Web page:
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Psalm 22: Purim Esther and Hashem: Part 2 – Tehillim Themes
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Posted by Rabbi Yosef Tropper
August 19th, 2012
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This entry is part 28 of 69 in the series Tehillim Themes

This psalm refers to the story of Purim which we have previously explained is relevant on a daily basis. The opening verse refers to Queen Esther as ayeles hashachar, the morning star. Rashi, Radak and others translate the words ayeles hashachar as referring to a musical instrument. Meiri explains that both translations go together. The morning star rises slowly and melodiously just as a slow and sweet instrument builds up musical notes from a pleasant start to louder and more detailed sound. Rashi also states that the word ayeles refers to strength. What does this have to do with Esther?

Her Greatness

The Midrash Socher Tov explains that immediately before the rise of the morning star the night is at its darkest point because the moon and bright stars have begun to fade. Similarly, Esther arrived to help the Jews at their darkest hour. Through her dedication to Hashem she displayed great strength by following Daas Torah as told to her thru Mordechai and in remaining true to her Jewish convictions. She also demonstrated strength by instituting the original Taanis Esther fast day which last for three days. It was in her great merit that the Jews received the last salvation recorded in scripture just like the morning star shows the end of night.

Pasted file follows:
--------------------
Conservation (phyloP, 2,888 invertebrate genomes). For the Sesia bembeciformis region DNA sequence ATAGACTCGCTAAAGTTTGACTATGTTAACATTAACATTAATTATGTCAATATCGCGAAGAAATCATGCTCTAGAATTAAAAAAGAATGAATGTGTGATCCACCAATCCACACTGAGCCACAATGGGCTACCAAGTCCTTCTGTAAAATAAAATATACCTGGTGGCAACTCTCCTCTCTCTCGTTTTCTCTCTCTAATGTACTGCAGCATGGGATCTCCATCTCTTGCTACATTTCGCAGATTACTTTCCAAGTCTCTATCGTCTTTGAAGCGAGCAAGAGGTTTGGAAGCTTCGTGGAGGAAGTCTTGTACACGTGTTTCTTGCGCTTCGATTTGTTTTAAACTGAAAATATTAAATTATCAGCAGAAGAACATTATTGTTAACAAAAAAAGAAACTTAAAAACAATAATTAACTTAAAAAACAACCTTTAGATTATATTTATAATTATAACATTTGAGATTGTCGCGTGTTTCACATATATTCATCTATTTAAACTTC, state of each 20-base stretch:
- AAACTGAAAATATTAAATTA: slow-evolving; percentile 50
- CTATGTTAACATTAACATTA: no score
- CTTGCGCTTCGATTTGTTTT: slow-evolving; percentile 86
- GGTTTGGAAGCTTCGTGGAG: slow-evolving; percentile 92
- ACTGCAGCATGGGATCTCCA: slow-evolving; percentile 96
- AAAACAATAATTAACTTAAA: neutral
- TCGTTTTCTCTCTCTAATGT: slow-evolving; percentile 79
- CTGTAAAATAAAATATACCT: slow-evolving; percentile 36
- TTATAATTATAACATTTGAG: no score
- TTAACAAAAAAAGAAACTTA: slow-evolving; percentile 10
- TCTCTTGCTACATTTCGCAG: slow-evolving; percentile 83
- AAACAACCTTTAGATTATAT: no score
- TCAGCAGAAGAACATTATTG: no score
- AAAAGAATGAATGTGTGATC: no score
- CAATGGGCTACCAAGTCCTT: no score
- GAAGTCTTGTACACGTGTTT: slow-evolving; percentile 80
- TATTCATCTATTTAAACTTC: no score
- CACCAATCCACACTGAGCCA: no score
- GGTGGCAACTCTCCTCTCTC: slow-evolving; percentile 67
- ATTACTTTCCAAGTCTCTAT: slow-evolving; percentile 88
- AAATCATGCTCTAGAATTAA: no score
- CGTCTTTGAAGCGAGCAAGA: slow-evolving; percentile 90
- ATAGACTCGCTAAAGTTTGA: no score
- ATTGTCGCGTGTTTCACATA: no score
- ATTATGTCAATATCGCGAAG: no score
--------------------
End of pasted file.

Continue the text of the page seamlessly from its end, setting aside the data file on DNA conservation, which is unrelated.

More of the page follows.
Total Devotion

Verse 6 states, “In You (Hashem) they trusted and were not shamed.” Those that rely on Hashem are delivered and taken care of. The message of Purim is, “sekol kovecha, those that hope to Hashem are never disappointed.” It is for this reason that the Jews reaccepted the Torah in the time of Mordechai and Esther. Verse 26 expresses David’s commitment to thank Hashem for all of the kindness that he experienced. Purim is a day of celebrating the Guidance and Greatness of Hashem. The lesson and recognition applies every day of our lives!

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